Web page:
Not quite older than dirt; the microprocessor turns 40
Subject: General Tech | October 17, 2011 - 03:47 PM | Jeremy Hellstrom
Tagged: microprocessor, history
Intel's 8080, 8086 and 8088 might ring a few bells for some readers, but how many remember the 4-bit 4004 that started it all 40 years ago. SemiAccurate takes a quick trip down memory lane, recalling the VIC-20 which was powered by Motorola's 6500, the 16-bit TMS9900 that was inside the Texas Instruments 99/4(A) and other chips which have taken us from 740kHz to the multi-gigahertz chips of today. It isn't just speed that has improved, think of the 16 address values of the 4-bit processors and compare it to the 264 addresses available now (18,446,744,073,709,551,616). It can be argued the F-14 Tomcat's Central Air Data Computer did beat the 4004 by a year, but as it was not publicly available and indeed classified until the late 90's it was never really in the competition. The same would go doe calculators and industrial control units which were purpose built and not capable of general processing.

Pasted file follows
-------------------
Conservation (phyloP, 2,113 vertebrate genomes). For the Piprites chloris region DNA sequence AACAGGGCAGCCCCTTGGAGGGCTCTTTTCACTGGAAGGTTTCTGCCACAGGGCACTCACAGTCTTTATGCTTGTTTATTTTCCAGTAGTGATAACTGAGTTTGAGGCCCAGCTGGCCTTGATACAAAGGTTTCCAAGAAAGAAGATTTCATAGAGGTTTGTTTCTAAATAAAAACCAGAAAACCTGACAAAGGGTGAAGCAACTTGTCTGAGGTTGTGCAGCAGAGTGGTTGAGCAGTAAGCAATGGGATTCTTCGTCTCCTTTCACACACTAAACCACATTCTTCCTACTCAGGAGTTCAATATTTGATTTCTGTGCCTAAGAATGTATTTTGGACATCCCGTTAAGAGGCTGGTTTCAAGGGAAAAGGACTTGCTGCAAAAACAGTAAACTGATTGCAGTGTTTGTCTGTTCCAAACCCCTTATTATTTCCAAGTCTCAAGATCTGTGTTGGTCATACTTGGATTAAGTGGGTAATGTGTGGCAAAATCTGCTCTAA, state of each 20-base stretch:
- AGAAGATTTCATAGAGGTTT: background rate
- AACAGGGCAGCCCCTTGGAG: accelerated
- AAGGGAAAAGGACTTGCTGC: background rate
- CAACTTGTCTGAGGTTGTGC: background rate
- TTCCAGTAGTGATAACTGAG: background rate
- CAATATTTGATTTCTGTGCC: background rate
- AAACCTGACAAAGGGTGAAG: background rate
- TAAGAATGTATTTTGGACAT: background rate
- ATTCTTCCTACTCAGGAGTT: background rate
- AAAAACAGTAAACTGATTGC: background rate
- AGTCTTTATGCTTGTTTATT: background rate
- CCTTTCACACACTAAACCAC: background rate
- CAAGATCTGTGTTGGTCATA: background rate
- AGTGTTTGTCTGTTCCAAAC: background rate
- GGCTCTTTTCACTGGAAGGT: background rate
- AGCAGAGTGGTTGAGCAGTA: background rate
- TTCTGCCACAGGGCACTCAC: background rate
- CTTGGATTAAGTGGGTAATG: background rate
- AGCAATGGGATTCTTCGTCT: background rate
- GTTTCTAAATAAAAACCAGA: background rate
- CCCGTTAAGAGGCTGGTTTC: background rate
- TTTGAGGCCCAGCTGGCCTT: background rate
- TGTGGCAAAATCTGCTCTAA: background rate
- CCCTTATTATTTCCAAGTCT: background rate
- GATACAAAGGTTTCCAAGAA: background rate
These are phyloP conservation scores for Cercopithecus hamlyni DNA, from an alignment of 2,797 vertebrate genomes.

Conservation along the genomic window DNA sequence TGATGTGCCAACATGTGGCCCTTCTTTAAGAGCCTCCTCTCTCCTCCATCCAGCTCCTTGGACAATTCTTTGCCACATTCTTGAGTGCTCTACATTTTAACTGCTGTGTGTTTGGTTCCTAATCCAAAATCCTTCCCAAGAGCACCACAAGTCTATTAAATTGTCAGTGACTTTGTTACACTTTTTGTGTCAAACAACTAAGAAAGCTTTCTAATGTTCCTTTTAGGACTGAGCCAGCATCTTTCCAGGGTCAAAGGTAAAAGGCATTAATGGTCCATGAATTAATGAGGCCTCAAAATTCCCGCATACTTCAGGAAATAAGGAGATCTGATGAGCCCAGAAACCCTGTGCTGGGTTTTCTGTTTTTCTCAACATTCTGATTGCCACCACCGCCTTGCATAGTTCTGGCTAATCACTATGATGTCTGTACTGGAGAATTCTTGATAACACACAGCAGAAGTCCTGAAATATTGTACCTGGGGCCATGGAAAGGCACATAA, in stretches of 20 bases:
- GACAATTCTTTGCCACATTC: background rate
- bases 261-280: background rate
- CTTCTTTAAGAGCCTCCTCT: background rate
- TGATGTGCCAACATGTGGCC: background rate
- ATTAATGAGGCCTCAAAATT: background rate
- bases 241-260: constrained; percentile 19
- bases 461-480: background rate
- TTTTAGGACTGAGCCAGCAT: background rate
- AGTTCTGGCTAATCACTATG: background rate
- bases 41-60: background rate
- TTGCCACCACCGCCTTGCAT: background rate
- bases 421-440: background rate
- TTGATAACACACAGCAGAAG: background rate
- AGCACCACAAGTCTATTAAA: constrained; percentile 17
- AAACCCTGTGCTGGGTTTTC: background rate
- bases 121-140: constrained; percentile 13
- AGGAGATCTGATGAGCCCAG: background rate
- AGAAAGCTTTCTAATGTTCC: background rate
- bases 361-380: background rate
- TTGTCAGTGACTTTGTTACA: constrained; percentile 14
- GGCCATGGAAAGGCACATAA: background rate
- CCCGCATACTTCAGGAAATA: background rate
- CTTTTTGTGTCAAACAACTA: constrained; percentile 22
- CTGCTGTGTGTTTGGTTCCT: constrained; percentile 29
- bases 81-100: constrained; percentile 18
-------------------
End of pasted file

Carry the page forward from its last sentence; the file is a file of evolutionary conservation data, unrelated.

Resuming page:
"This fall it is exactly 40 years since the first microprocessor saw the day of light. Intel has of course provided us with a press kit that we will make good use of, but complement it with additional information."
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